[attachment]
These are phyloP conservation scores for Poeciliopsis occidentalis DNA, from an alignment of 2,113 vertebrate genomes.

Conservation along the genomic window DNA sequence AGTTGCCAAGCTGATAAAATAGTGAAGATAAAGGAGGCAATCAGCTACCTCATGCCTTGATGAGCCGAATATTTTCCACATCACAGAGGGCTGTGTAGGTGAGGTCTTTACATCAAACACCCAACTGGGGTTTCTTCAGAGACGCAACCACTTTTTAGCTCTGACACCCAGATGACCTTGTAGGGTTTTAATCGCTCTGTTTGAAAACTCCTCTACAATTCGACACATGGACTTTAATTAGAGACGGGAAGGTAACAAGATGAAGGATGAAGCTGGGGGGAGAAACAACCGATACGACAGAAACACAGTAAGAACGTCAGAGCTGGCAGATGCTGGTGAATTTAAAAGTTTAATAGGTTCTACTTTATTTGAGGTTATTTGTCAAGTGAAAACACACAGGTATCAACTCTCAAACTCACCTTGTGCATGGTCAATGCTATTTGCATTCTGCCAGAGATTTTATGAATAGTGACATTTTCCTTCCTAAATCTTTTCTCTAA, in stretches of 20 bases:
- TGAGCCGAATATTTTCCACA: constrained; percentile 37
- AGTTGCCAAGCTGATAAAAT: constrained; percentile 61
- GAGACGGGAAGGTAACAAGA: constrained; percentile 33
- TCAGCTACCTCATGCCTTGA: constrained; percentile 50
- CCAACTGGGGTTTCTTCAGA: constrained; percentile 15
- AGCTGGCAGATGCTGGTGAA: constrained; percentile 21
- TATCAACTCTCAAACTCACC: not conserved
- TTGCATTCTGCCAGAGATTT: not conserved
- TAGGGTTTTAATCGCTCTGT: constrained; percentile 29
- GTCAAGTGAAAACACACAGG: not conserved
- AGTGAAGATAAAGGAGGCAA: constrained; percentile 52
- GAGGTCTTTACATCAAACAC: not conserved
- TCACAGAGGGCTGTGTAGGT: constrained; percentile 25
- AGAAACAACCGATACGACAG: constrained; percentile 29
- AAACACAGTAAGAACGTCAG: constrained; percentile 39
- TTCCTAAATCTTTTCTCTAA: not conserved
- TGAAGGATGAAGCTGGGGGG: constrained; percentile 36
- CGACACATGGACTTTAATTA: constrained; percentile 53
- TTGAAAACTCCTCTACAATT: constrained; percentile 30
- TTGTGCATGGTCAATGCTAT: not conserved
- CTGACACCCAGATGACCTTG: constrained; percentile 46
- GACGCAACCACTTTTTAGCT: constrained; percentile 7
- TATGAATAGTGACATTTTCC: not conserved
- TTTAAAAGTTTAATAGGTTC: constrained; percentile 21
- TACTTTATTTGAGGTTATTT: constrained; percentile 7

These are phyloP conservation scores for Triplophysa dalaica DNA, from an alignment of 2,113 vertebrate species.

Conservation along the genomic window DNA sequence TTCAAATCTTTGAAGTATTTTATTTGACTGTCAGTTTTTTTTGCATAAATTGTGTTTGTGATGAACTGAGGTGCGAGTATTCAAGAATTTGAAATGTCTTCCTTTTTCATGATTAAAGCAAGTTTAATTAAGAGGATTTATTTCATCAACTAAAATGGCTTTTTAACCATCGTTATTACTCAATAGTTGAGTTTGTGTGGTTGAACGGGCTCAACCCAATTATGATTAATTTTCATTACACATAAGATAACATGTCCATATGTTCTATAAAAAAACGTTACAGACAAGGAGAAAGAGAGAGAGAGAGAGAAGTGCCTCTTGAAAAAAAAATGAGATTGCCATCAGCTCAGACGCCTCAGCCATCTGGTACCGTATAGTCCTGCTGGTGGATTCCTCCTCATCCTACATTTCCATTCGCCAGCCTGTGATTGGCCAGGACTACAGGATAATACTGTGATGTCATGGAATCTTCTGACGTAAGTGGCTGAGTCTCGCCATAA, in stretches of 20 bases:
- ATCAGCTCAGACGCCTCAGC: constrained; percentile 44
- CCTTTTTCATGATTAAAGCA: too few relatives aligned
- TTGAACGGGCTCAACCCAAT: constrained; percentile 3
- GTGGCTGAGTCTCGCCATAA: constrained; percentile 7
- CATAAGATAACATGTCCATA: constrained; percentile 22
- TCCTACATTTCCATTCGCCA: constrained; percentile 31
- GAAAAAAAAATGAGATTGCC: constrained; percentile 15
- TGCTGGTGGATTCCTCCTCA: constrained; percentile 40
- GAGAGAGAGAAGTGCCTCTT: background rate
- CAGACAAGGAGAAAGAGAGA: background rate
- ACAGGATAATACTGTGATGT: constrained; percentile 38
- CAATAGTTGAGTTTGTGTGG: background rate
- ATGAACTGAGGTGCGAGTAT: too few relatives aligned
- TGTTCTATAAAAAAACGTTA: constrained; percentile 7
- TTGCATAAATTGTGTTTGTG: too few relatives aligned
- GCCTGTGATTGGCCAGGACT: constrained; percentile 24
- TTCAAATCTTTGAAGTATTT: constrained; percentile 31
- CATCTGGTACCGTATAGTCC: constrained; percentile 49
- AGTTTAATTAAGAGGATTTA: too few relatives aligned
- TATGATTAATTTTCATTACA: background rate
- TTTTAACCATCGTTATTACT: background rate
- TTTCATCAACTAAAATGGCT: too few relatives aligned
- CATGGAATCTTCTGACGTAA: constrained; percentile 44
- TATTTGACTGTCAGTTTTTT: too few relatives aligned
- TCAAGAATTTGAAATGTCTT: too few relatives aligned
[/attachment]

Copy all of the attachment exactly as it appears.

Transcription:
These are phyloP conservation scores for Poeciliopsis occidentalis DNA, from an alignment of 2,113 vertebrate genomes.

Conservation along the genomic window DNA sequence AGTTGCCAAGCTGATAAAATAGTGAAGATAAAGGAGGCAATCAGCTACCTCATGCCTTGATGAGCCGAATATTTTCCACATCACAGAGGGCTGTGTAGGTGAGGTCTTTACATCAAACACCCAACTGGGGTTTCTTCAGAGACGCAACCACTTTTTAGCTCTGACACCCAGATGACCTTGTAGGGTTTTAATCGCTCTGTTTGAAAACTCCTCTACAATTCGACACATGGACTTTAATTAGAGACGGGAAGGTAACAAGATGAAGGATGAAGCTGGGGGGAGAAACAACCGATACGACAGAAACACAGTAAGAACGTCAGAGCTGGCAGATGCTGGTGAATTTAAAAGTTTAATAGGTTCTACTTTATTTGAGGTTATTTGTCAAGTGAAAACACACAGGTATCAACTCTCAAACTCACCTTGTGCATGGTCAATGCTATTTGCATTCTGCCAGAGATTTTATGAATAGTGACATTTTCCTTCCTAAATCTTTTCTCTAA, in stretches of 20 bases:
- TGAGCCGAATATTTTCCACA: constrained; percentile 37
- AGTTGCCAAGCTGATAAAAT: constrained; percentile 61
- GAGACGGGAAGGTAACAAGA: constrained; percentile 33
- TCAGCTACCTCATGCCTTGA: constrained; percentile 50
- CCAACTGGGGTTTCTTCAGA: constrained; percentile 15
- AGCTGGCAGATGCTGGTGAA: constrained; percentile 21
- TATCAACTCTCAAACTCACC: not conserved
- TTGCATTCTGCCAGAGATTT: not conserved
- TAGGGTTTTAATCGCTCTGT: constrained; percentile 29
- GTCAAGTGAAAACACACAGG: not conserved
- AGTGAAGATAAAGGAGGCAA: constrained; percentile 52
- GAGGTCTTTACATCAAACAC: not conserved
- TCACAGAGGGCTGTGTAGGT: constrained; percentile 25
- AGAAACAACCGATACGACAG: constrained; percentile 29
- AAACACAGTAAGAACGTCAG: constrained; percentile 39
- TTCCTAAATCTTTTCTCTAA: not conserved
- TGAAGGATGAAGCTGGGGGG: constrained; percentile 36
- CGACACATGGACTTTAATTA: constrained; percentile 53
- TTGAAAACTCCTCTACAATT: constrained; percentile 30
- TTGTGCATGGTCAATGCTAT: not conserved
- CTGACACCCAGATGACCTTG: constrained; percentile 46
- GACGCAACCACTTTTTAGCT: constrained; percentile 7
- TATGAATAGTGACATTTTCC: not conserved
- TTTAAAAGTTTAATAGGTTC: constrained; percentile 21
- TACTTTATTTGAGGTTATTT: constrained; percentile 7

These are phyloP conservation scores for Triplophysa dalaica DNA, from an alignment of 2,113 vertebrate species.

Conservation along the genomic window DNA sequence TTCAAATCTTTGAAGTATTTTATTTGACTGTCAGTTTTTTTTGCATAAATTGTGTTTGTGATGAACTGAGGTGCGAGTATTCAAGAATTTGAAATGTCTTCCTTTTTCATGATTAAAGCAAGTTTAATTAAGAGGATTTATTTCATCAACTAAAATGGCTTTTTAACCATCGTTATTACTCAATAGTTGAGTTTGTGTGGTTGAACGGGCTCAACCCAATTATGATTAATTTTCATTACACATAAGATAACATGTCCATATGTTCTATAAAAAAACGTTACAGACAAGGAGAAAGAGAGAGAGAGAGAGAAGTGCCTCTTGAAAAAAAAATGAGATTGCCATCAGCTCAGACGCCTCAGCCATCTGGTACCGTATAGTCCTGCTGGTGGATTCCTCCTCATCCTACATTTCCATTCGCCAGCCTGTGATTGGCCAGGACTACAGGATAATACTGTGATGTCATGGAATCTTCTGACGTAAGTGGCTGAGTCTCGCCATAA, in stretches of 20 bases:
- ATCAGCTCAGACGCCTCAGC: constrained; percentile 44
- CCTTTTTCATGATTAAAGCA: too few relatives aligned
- TTGAACGGGCTCAACCCAAT: constrained; percentile 3
- GTGGCTGAGTCTCGCCATAA: constrained; percentile 7
- CATAAGATAACATGTCCATA: constrained; percentile 22
- TCCTACATTTCCATTCGCCA: constrained; percentile 31
- GAAAAAAAAATGAGATTGCC: constrained; percentile 15
- TGCTGGTGGATTCCTCCTCA: constrained; percentile 40
- GAGAGAGAGAAGTGCCTCTT: background rate
- CAGACAAGGAGAAAGAGAGA: background rate
- ACAGGATAATACTGTGATGT: constrained; percentile 38
- CAATAGTTGAGTTTGTGTGG: background rate
- ATGAACTGAGGTGCGAGTAT: too few relatives aligned
- TGTTCTATAAAAAAACGTTA: constrained; percentile 7
- TTGCATAAATTGTGTTTGTG: too few relatives aligned
- GCCTGTGATTGGCCAGGACT: constrained; percentile 24
- TTCAAATCTTTGAAGTATTT: constrained; percentile 31
- CATCTGGTACCGTATAGTCC: constrained; percentile 49
- AGTTTAATTAAGAGGATTTA: too few relatives aligned
- TATGATTAATTTTCATTACA: background rate
- TTTTAACCATCGTTATTACT: background rate
- TTTCATCAACTAAAATGGCT: too few relatives aligned
- CATGGAATCTTCTGACGTAA: constrained; percentile 44
- TATTTGACTGTCAGTTTTTT: too few relatives aligned
- TCAAGAATTTGAAATGTCTT: too few relatives aligned